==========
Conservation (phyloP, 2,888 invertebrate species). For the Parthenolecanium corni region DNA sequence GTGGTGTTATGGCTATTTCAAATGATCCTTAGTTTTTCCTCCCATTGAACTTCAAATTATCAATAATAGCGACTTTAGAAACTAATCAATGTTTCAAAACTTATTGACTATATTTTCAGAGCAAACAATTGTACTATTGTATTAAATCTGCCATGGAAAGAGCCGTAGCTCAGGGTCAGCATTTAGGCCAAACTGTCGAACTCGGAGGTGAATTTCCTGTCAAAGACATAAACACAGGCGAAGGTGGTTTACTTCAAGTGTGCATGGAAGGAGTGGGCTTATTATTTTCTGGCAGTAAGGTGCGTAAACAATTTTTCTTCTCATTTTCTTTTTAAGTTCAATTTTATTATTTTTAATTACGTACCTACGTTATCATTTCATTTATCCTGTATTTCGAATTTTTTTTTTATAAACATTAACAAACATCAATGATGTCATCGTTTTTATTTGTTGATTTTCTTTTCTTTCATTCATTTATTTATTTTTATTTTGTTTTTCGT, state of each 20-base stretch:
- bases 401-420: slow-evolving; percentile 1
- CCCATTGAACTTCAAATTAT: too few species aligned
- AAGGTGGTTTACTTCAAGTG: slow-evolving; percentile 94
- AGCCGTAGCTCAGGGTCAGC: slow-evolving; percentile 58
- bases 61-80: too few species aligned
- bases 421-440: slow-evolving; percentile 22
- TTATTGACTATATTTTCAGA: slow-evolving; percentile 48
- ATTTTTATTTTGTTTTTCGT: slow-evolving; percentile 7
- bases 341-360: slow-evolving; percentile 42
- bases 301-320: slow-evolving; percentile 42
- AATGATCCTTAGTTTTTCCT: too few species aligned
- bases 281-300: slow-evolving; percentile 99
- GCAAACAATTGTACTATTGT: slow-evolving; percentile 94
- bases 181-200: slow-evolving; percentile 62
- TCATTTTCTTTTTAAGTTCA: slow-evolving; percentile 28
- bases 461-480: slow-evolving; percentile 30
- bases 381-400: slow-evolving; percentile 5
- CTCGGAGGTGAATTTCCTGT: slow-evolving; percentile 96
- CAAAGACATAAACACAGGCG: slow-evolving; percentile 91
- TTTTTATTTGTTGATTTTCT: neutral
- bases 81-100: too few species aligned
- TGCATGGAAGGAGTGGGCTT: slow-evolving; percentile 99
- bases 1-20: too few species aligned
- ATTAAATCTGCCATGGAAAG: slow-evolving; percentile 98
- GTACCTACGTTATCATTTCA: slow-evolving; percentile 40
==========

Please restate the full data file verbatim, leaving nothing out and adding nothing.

Conservation (phyloP, 2,888 invertebrate species). For the Parthenolecanium corni region DNA sequence GTGGTGTTATGGCTATTTCAAATGATCCTTAGTTTTTCCTCCCATTGAACTTCAAATTATCAATAATAGCGACTTTAGAAACTAATCAATGTTTCAAAACTTATTGACTATATTTTCAGAGCAAACAATTGTACTATTGTATTAAATCTGCCATGGAAAGAGCCGTAGCTCAGGGTCAGCATTTAGGCCAAACTGTCGAACTCGGAGGTGAATTTCCTGTCAAAGACATAAACACAGGCGAAGGTGGTTTACTTCAAGTGTGCATGGAAGGAGTGGGCTTATTATTTTCTGGCAGTAAGGTGCGTAAACAATTTTTCTTCTCATTTTCTTTTTAAGTTCAATTTTATTATTTTTAATTACGTACCTACGTTATCATTTCATTTATCCTGTATTTCGAATTTTTTTTTTATAAACATTAACAAACATCAATGATGTCATCGTTTTTATTTGTTGATTTTCTTTTCTTTCATTCATTTATTTATTTTTATTTTGTTTTTCGT, state of each 20-base stretch:
- bases 401-420: slow-evolving; percentile 1
- CCCATTGAACTTCAAATTAT: too few species aligned
- AAGGTGGTTTACTTCAAGTG: slow-evolving; percentile 94
- AGCCGTAGCTCAGGGTCAGC: slow-evolving; percentile 58
- bases 61-80: too few species aligned
- bases 421-440: slow-evolving; percentile 22
- TTATTGACTATATTTTCAGA: slow-evolving; percentile 48
- ATTTTTATTTTGTTTTTCGT: slow-evolving; percentile 7
- bases 341-360: slow-evolving; percentile 42
- bases 301-320: slow-evolving; percentile 42
- AATGATCCTTAGTTTTTCCT: too few species aligned
- bases 281-300: slow-evolving; percentile 99
- GCAAACAATTGTACTATTGT: slow-evolving; percentile 94
- bases 181-200: slow-evolving; percentile 62
- TCATTTTCTTTTTAAGTTCA: slow-evolving; percentile 28
- bases 461-480: slow-evolving; percentile 30
- bases 381-400: slow-evolving; percentile 5
- CTCGGAGGTGAATTTCCTGT: slow-evolving; percentile 96
- CAAAGACATAAACACAGGCG: slow-evolving; percentile 91
- TTTTTATTTGTTGATTTTCT: neutral
- bases 81-100: too few species aligned
- TGCATGGAAGGAGTGGGCTT: slow-evolving; percentile 99
- bases 1-20: too few species aligned
- ATTAAATCTGCCATGGAAAG: slow-evolving; percentile 98
- GTACCTACGTTATCATTTCA: slow-evolving; percentile 40